According to a study, flu medication helps with traumatic brain injury
Healing brain injuries can be positively influenced by the flu drug amantadine. An international team of researchers from Germany, Denmark and the United States found that injuries in traumatic brain injury patients heal faster when they take amantadine.
In the past, amantadine has often been prescribed to accompany severe traumatic brain injuries, but there are no scientific studies to prove the effectiveness of the drug in traumatic brain injury patients, scientists write in the specialist journal "The New England Journal of Medicine". For the first time, the researchers led by Joseph T. Giacino from the JFK Johnson Rehabilitation Institute at Seton Hall University in New Jersey (USA) and John Whyte, professor of rehabilitation medicine at Thomas Jefferson University in Philadelphia (USA), had a clear effect in their study Flu drug scientifically proven for serious brain injuries.
Functional brain recovery examined The international team of scientists examined the effect of the flu drug on 184 patients who were “in a vegetative state of minimal consciousness” or who had suffered traumatic brain injury with subsequent coma four to 16 weeks earlier. For this purpose, the subjects, who were 36 years old on average, were divided into two groups: a control group in which placebo preparations were distributed and a group which received amantadine. Giacino and Whyte report that the study participants took their medication or their placebo over a period of four weeks, and two more weeks were taken into account as a “washout phase”. Both after four weeks and after the washout phase, the researchers determined the functional recovery of the brain using the so-called “Disability Rating Scale”. The result: The subjects in the amantadine group recovered significantly better than in the control group.
Flu drug accelerates brain healing At the first examination after four weeks, it became apparent that the condition of the traumatic brain injury patients in the amantadine group developed much better than in the placebo group, the neurologists write in their current article. The subjects taking the flu medication were able to answer simple yes-no questions or carry out simple instructions far more frequently than the patients in the control group. The participants in the Amantadine group were also better off in terms of motor skills, according to the researchers. Some have already been able to perform coordinated actions, such as gripping a spoon or even brushing hair. However, the positive effects in the course of the washout phase and the functional recovery of the brain after six weeks gradually became comparable between the control group and the amantadine group, the US researchers Whyte and Giacino explained.
Effect of amantadine in traumatic brain injury discovered by chance. Accordingly, amantadine accelerates the pace of functional recovery in traumatic brain injury patients only during active treatment. However, this "result offers hope to those whose situation is described as hopeless in many places," emphasized Joseph Giacino. For those affected and especially their families, the flu drug could be the straw that they cling to with their expectations. Because there is a lack of effective drugs a successful method of treatment for severe brain injuries has not been possible so far. For example, doctors came across the effects of the flu drug more or less accidentally years ago. Because of the lack of available drugs for the treatment of traumatic brain injury patients, doctors resorted to " Intuition and logic "back to amantadine, without corresponding studies on the effect of the flu drug, reports John Whyte. The effect was convincing and that is why doctors have been using amantadine for years to treat serious brain injuries," explained the neurologist.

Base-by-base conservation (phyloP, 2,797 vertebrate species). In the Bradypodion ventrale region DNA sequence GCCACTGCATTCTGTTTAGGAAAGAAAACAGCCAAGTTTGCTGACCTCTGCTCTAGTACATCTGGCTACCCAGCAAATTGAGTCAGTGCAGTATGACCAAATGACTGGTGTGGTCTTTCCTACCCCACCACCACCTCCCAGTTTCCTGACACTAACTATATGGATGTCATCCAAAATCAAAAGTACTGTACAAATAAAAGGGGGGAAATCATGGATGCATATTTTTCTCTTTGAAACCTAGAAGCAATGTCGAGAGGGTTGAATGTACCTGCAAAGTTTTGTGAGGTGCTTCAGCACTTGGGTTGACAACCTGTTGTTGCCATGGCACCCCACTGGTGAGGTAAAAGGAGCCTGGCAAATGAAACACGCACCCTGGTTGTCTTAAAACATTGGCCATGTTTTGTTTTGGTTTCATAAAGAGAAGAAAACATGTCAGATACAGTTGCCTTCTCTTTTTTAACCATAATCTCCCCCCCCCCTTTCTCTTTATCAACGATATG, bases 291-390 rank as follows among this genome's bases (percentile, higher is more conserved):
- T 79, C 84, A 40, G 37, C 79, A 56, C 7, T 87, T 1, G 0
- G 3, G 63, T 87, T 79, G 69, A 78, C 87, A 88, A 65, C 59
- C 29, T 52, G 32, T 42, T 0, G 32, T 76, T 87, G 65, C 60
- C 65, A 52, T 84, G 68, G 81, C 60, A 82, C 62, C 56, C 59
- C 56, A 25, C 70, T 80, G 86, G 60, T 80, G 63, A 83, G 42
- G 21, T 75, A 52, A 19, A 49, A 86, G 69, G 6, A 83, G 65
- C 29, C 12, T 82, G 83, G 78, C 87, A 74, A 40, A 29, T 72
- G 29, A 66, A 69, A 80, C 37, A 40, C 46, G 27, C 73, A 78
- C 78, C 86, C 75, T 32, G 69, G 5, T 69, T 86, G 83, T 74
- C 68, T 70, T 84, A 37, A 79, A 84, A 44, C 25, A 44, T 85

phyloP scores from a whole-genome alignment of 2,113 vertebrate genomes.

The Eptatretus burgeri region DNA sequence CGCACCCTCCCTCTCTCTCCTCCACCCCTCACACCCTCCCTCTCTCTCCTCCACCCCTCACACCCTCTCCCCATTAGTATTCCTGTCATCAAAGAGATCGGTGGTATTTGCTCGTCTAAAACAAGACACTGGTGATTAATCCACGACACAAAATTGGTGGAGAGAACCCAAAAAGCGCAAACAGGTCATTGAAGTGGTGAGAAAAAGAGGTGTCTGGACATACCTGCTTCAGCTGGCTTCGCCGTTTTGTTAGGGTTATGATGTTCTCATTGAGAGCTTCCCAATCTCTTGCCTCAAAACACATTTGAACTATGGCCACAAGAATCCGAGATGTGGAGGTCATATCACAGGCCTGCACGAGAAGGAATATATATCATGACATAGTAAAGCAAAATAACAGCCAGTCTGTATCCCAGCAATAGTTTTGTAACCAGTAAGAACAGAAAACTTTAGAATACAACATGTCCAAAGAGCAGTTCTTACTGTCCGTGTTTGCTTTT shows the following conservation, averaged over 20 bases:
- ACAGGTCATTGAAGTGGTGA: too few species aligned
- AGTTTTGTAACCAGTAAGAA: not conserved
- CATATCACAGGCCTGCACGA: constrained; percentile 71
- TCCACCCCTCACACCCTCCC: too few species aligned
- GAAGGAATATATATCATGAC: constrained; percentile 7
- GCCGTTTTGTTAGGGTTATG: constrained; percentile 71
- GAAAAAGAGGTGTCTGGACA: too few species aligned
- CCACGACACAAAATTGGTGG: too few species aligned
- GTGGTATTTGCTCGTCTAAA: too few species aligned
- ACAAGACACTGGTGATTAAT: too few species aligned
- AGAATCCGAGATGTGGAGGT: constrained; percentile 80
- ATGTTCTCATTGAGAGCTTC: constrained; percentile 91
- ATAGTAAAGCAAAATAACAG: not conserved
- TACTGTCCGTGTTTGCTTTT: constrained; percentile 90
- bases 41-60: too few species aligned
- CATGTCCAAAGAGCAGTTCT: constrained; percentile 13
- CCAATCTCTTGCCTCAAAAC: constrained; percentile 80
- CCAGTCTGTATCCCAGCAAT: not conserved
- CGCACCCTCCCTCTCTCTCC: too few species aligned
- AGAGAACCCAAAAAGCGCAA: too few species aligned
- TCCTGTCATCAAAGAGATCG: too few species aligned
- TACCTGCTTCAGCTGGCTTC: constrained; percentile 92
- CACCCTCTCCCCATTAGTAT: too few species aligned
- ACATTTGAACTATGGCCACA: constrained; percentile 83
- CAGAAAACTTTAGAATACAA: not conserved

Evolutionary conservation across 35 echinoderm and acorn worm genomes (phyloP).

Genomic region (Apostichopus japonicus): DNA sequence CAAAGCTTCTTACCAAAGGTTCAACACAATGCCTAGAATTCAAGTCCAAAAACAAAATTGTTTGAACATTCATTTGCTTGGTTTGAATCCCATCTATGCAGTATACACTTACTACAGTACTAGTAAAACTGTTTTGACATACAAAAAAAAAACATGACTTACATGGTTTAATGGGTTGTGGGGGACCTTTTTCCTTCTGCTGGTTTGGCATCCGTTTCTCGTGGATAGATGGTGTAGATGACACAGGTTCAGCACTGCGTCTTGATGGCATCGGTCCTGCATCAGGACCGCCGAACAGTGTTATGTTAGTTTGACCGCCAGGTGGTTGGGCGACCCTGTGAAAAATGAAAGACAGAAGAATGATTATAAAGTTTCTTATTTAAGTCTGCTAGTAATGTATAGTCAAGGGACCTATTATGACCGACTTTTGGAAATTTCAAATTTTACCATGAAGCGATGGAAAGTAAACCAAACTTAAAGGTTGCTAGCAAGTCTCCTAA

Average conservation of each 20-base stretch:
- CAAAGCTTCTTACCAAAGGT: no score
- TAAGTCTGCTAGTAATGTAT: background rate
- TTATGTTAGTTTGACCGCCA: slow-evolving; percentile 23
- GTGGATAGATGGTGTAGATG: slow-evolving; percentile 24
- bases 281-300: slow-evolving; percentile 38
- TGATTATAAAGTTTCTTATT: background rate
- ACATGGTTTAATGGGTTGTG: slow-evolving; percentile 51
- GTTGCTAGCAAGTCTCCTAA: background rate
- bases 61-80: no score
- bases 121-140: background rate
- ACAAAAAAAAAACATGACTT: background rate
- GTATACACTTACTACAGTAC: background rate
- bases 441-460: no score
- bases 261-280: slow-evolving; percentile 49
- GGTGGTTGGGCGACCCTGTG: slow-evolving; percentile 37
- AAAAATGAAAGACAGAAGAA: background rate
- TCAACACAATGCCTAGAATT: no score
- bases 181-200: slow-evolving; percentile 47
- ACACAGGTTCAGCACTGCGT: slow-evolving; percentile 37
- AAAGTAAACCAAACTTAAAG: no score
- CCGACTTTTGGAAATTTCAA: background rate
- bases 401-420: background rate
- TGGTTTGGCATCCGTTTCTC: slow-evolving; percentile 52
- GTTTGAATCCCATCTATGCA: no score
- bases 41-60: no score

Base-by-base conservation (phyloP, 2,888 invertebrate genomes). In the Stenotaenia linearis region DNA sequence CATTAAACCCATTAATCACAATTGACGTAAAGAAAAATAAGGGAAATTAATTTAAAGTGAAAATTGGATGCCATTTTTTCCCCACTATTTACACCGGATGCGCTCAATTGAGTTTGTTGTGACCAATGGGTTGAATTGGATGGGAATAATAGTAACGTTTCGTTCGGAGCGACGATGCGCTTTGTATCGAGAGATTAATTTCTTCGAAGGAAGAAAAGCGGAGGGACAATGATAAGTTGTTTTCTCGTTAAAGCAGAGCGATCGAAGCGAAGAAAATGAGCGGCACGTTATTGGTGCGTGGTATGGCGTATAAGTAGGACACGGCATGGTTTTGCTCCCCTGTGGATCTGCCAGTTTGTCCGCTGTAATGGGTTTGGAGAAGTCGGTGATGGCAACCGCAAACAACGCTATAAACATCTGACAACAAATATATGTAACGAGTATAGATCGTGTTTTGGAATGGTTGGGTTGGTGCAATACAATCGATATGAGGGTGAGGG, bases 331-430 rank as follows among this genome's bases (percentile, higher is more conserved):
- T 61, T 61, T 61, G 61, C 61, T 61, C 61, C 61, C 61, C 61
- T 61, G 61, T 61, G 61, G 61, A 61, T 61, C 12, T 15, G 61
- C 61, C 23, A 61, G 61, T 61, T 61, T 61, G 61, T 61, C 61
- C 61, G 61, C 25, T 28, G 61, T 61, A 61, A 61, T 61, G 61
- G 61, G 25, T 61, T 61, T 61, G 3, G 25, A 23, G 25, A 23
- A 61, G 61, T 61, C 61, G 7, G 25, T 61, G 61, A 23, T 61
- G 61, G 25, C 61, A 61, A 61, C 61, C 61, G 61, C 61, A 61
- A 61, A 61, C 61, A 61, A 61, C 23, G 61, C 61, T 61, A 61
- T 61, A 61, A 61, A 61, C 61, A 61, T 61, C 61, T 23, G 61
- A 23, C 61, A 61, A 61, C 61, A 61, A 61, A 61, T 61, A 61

Flu drug versatile use In the mid 1960s, amantadine was approved as a flu drug, but it quickly became effective in other diseases. Various studies have indicated that the flu drug can also relieve the symptoms of Parkinson's, whereupon amantadine has also been approved for the treatment of Parkinson's. From a neurological point of view, the effect of amantadine on the dopamine system is particularly interesting. The messenger substance dopamine, colloquially known as the happiness hormone, also plays an important role in motor coordination and mental alertness. However, the researchers have not yet been able to clarify how the flu drug accelerates the functional recovery of the brain after a traumatic brain injury. For the time being, it was important to them to discuss "whether we treat patients with a useful, a useless or even harmful medication," said Whyte.
Long-term effects of the flu drug have not yet been investigated The study by the international team of researchers left many questions unanswered, particularly with regard to the long-term effects of the flu drug. It also remains unclear whether all craniocerebral trauma patients can benefit equally from the treatment, or whether the positive effect is only evident in the case of particularly serious brain injuries. In order to get to the bottom of these and other critical points, the researchers are planning additional long-term studies on the use of the flu drug amantadine in the treatment of "post-traumatic disorders of consciousness". Since there have been numerous setbacks in this area, the current results are extremely encouraging. In addition, according to the researchers, they could make a significant contribution to the development of new treatment methods for serious brain injuries. (fp)
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